The Federation of European Neuroscience Societies has selected Laura Cancedda, researcher at IIT, among the 15 new scientists of the Kavli Network of Excellence.
On the 30 June the Federation of European Neuroscience Societies (FENS) announced the names of the 15 newly selected scholars of the FENS Kavli Network of Excellence. The FENS Kavli Network scientists are chosen for the originality and impact of their research activity in the neuroscience area. FENS aims to improve neuroscience in Europe by putting these young researchers in the driver’s seat. They should communicate to the citizens how important is understanding the brain funcioning and encourage science policy to connect fundamental research and innovation technology so that society can take advantage of it.
Among the newly selected scientists there is also Laura Cancedda, principal investigator at the Italian Institute of Technology (IIT) and scientist of the Telethon Dulbecco Institute. At the IIT facility she coordinates since 2008 a research group composed by 10 people, both PhD students and Post Doc’s, investigating the neurogenesis, migration and morphological maturation of cortical neurons.
“I’m very glad I have been selected to join the FENS Kavli Networkof Excellence. To me this represents a great honour and an extraordinary opportunity. The network is an exceptional platform to promote the importance of fundamental brain research outside the scientific community. Contributing to make citizens and decision-makers familiar with these issues initiates a positive feedback loop which finally allows researchers to work in the best possibile environment and improve citizens life”. A remarkable example of such improvements was achieved last year by Laura Cancedda and her group. Using a mouse model, they showed that a well-known diuretic drug is able to mitigate the cognitive symptoms in the Down syndrome. The result has been published in Nature Medicine, and now the clinical trial is about to start.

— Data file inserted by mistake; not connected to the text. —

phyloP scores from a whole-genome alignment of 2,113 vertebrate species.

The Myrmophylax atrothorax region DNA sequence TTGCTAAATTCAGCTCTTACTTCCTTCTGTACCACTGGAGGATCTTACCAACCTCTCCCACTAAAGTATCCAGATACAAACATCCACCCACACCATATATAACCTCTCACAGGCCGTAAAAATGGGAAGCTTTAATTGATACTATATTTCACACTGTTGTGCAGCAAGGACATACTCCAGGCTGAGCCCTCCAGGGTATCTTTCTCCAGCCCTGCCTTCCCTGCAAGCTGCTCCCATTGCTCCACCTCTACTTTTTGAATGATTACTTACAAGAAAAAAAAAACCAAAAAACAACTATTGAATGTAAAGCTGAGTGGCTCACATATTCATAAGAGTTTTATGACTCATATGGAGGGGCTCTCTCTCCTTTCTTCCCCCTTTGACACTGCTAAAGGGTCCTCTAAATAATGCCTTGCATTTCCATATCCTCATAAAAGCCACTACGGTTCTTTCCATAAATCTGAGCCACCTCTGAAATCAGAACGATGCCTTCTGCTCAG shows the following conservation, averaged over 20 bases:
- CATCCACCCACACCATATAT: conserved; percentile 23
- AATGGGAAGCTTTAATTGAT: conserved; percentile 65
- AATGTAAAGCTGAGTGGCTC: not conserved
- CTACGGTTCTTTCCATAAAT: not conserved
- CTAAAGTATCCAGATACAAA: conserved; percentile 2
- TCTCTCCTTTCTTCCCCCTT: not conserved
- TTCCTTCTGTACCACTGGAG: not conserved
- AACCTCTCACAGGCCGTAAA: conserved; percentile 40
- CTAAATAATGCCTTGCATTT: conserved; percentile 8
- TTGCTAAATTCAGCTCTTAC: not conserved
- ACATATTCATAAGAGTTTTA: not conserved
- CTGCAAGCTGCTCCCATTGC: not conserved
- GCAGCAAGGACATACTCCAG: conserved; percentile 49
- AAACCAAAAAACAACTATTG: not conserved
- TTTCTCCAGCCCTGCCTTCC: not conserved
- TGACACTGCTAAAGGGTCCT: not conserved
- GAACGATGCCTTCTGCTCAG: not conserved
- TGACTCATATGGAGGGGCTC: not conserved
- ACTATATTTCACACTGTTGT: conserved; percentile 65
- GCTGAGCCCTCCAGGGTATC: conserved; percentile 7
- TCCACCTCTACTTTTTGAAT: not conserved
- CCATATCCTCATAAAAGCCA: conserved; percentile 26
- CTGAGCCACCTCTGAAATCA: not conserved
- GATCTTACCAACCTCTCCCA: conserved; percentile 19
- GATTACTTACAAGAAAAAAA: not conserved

Nature Medicine 21, 2015, 318–326, Reversing excitatory GABAAR signaling restores synaptic plasticity and memory in a mouse model of Down syndrome. Authors: G. Deidda, M. Parrini, S. Naskar, I. F. Bozarth, A. Contestabile, L. Cancedda.